by Benjamin Yount
The state’s largest business group is encouraged about fewer government regulations after the latest U.S. Supreme Court ruling.
The justices in Washington, D.C. on Thursday ruled that the EPA does not have the power to regulate power plant emissions.
In a 6-3 decision in the West Virginia v. EPA case, the court ruled that Congress never gave the Environmental Protection Agency authority to issue sweeping clean energy goals.
“Capping carbon dioxide emissions at a level that will force a nationwide transition away from the use of coal to generate electricity may be a sensible ‘solution to the crisis of the day,’” Chief Justice John Roberts wrote.
But he added only Congress can make a “decision of such magnitude and consequence.”
Wisconsin’s largest business group, Wisconsin Manufacturers & Commerce, said the court simply returned the balance of power (and future energy decisions) to Congress instead of the EPA.
“Today’s ruling is a major win for the rule of law, and it ensures that decisions with massive impact on the economy can only be made by officials who answer directly to the voters and not unelected bureaucrats,” WMC’s Scott Manley said in a statement. “Environmental regulations must not only be based in science, but also balance the economic impact they will have.”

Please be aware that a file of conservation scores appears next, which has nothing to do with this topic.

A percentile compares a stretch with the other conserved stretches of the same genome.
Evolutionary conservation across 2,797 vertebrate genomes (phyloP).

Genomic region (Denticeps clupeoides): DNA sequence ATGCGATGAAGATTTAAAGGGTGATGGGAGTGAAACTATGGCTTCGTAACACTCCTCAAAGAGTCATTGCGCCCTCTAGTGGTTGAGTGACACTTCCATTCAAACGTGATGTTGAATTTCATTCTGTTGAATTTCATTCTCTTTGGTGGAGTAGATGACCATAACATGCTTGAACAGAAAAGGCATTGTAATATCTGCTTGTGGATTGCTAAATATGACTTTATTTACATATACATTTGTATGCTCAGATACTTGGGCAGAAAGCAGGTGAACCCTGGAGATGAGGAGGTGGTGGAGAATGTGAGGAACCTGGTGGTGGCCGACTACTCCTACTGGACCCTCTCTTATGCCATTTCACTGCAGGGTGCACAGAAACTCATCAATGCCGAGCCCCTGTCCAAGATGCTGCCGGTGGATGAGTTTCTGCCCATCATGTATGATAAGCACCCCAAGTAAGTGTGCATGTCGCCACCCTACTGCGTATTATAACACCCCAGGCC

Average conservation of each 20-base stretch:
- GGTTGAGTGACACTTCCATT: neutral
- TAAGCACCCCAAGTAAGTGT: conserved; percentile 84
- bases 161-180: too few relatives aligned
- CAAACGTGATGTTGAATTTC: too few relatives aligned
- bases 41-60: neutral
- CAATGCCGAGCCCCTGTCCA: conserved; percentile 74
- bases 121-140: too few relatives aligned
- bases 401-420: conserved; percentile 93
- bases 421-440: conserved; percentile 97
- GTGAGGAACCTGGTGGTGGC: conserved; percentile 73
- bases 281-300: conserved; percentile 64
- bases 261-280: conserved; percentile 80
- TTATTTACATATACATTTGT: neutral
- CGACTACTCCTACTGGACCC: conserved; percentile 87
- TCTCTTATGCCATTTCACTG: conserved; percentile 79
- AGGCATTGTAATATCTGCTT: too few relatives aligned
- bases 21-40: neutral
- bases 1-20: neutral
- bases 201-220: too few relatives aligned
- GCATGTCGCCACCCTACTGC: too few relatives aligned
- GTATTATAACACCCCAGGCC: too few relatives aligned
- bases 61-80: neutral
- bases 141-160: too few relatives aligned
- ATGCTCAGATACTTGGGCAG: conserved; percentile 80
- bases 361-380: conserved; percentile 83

The group Wisconsin Conservation Voters condemned the ruling.
“The majority ignores the science of climate change. It also sets a dangerous precedent by undermining the authority of all federal agencies to establish the strongest, most cost effective pollution standards to protect people and the environment from dangerous pollution and other threats,” the WCV’s Kerry Schumann said.
Dane County Executive Joe Parisi said the ruling will allow for “corporate polluters” to continue with carbon emissions.
“The Supreme Court took away the EPA’s ability to put even a modest carbon reduction plan into action for the entire country. The United States cannot achieve the type of carbon reductions needed to address climate change unless we are all working together,” Parisi said.
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Benjamin Yount is a contributor to The Center Square.
Photo “Joe Parisi” by Joe Parisi. Photo “Scott Manley” by Wisconsin Manufacturers & Commerce. Photo “Kerry Schumann” by Wisconsin Conservation Voters. Background Photo “U.S. Supreme Court” by Kurt Kaiser. CC0 1.0.
Giving people a say again. According to the constitution
The total amount of power needed to run this country today cannot be achieved via wind or solar any time soon. The only other choices are fossil or nuclear. What will tractors, airplanes, railroads and ships use for power? And how many cars and trucks are there in use today that will still be running 10 years from now?
It’s about time someone challenged these environmental nut jobs.
Its time someone woke up to see the light.
The point is the problem in the U.S. is not carbon emissions or climate change. The problem is a govt agency was making damaging laws to our economy who should not have been making damaging laws at all. Congress didn’t give the EPA that authority and no govt agency should have that kind of damaging power in this country. Public opinion brings change in this country and govt reacts to the public demands not the govt forcing change upon the public because govt wants the public to do something the govt wants and the public may not. Congress is suppose to push what the public wants and is necessary orders an agency to do what Congress wants because the public wants it.